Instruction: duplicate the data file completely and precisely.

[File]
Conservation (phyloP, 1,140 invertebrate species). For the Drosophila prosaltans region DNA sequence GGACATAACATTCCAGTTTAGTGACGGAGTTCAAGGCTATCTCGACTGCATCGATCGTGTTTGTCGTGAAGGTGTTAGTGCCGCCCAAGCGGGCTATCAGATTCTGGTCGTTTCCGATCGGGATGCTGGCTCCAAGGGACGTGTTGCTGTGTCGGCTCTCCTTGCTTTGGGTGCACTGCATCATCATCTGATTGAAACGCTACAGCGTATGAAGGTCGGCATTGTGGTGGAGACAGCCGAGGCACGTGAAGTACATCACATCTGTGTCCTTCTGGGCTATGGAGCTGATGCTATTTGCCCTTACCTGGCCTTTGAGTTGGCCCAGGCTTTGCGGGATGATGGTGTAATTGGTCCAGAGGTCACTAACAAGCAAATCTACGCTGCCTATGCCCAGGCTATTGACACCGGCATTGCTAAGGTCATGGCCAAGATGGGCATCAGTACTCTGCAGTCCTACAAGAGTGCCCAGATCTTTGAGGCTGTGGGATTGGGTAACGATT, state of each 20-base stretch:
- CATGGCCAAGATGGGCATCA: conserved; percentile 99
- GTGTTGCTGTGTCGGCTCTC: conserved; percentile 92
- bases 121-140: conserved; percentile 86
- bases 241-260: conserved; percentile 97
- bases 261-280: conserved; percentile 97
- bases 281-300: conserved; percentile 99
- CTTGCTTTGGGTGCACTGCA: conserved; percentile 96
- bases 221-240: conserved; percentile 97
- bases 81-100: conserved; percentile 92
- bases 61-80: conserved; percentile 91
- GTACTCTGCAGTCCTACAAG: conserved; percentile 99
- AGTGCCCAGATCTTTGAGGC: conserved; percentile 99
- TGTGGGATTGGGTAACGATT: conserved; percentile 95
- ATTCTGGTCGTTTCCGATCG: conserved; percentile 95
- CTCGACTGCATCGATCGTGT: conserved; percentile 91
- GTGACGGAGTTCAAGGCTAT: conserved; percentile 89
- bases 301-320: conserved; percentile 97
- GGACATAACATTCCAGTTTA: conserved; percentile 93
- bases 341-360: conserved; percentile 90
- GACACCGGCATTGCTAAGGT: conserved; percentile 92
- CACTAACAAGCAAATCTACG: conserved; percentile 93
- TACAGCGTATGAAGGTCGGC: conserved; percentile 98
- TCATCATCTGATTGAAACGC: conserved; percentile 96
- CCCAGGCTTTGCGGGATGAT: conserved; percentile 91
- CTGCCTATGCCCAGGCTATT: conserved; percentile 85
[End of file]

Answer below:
Conservation (phyloP, 1,140 invertebrate species). For the Drosophila prosaltans region DNA sequence GGACATAACATTCCAGTTTAGTGACGGAGTTCAAGGCTATCTCGACTGCATCGATCGTGTTTGTCGTGAAGGTGTTAGTGCCGCCCAAGCGGGCTATCAGATTCTGGTCGTTTCCGATCGGGATGCTGGCTCCAAGGGACGTGTTGCTGTGTCGGCTCTCCTTGCTTTGGGTGCACTGCATCATCATCTGATTGAAACGCTACAGCGTATGAAGGTCGGCATTGTGGTGGAGACAGCCGAGGCACGTGAAGTACATCACATCTGTGTCCTTCTGGGCTATGGAGCTGATGCTATTTGCCCTTACCTGGCCTTTGAGTTGGCCCAGGCTTTGCGGGATGATGGTGTAATTGGTCCAGAGGTCACTAACAAGCAAATCTACGCTGCCTATGCCCAGGCTATTGACACCGGCATTGCTAAGGTCATGGCCAAGATGGGCATCAGTACTCTGCAGTCCTACAAGAGTGCCCAGATCTTTGAGGCTGTGGGATTGGGTAACGATT, state of each 20-base stretch:
- CATGGCCAAGATGGGCATCA: conserved; percentile 99
- GTGTTGCTGTGTCGGCTCTC: conserved; percentile 92
- bases 121-140: conserved; percentile 86
- bases 241-260: conserved; percentile 97
- bases 261-280: conserved; percentile 97
- bases 281-300: conserved; percentile 99
- CTTGCTTTGGGTGCACTGCA: conserved; percentile 96
- bases 221-240: conserved; percentile 97
- bases 81-100: conserved; percentile 92
- bases 61-80: conserved; percentile 91
- GTACTCTGCAGTCCTACAAG: conserved; percentile 99
- AGTGCCCAGATCTTTGAGGC: conserved; percentile 99
- TGTGGGATTGGGTAACGATT: conserved; percentile 95
- ATTCTGGTCGTTTCCGATCG: conserved; percentile 95
- CTCGACTGCATCGATCGTGT: conserved; percentile 91
- GTGACGGAGTTCAAGGCTAT: conserved; percentile 89
- bases 301-320: conserved; percentile 97
- GGACATAACATTCCAGTTTA: conserved; percentile 93
- bases 341-360: conserved; percentile 90
- GACACCGGCATTGCTAAGGT: conserved; percentile 92
- CACTAACAAGCAAATCTACG: conserved; percentile 93
- TACAGCGTATGAAGGTCGGC: conserved; percentile 98
- TCATCATCTGATTGAAACGC: conserved; percentile 96
- CCCAGGCTTTGCGGGATGAT: conserved; percentile 91
- CTGCCTATGCCCAGGCTATT: conserved; percentile 85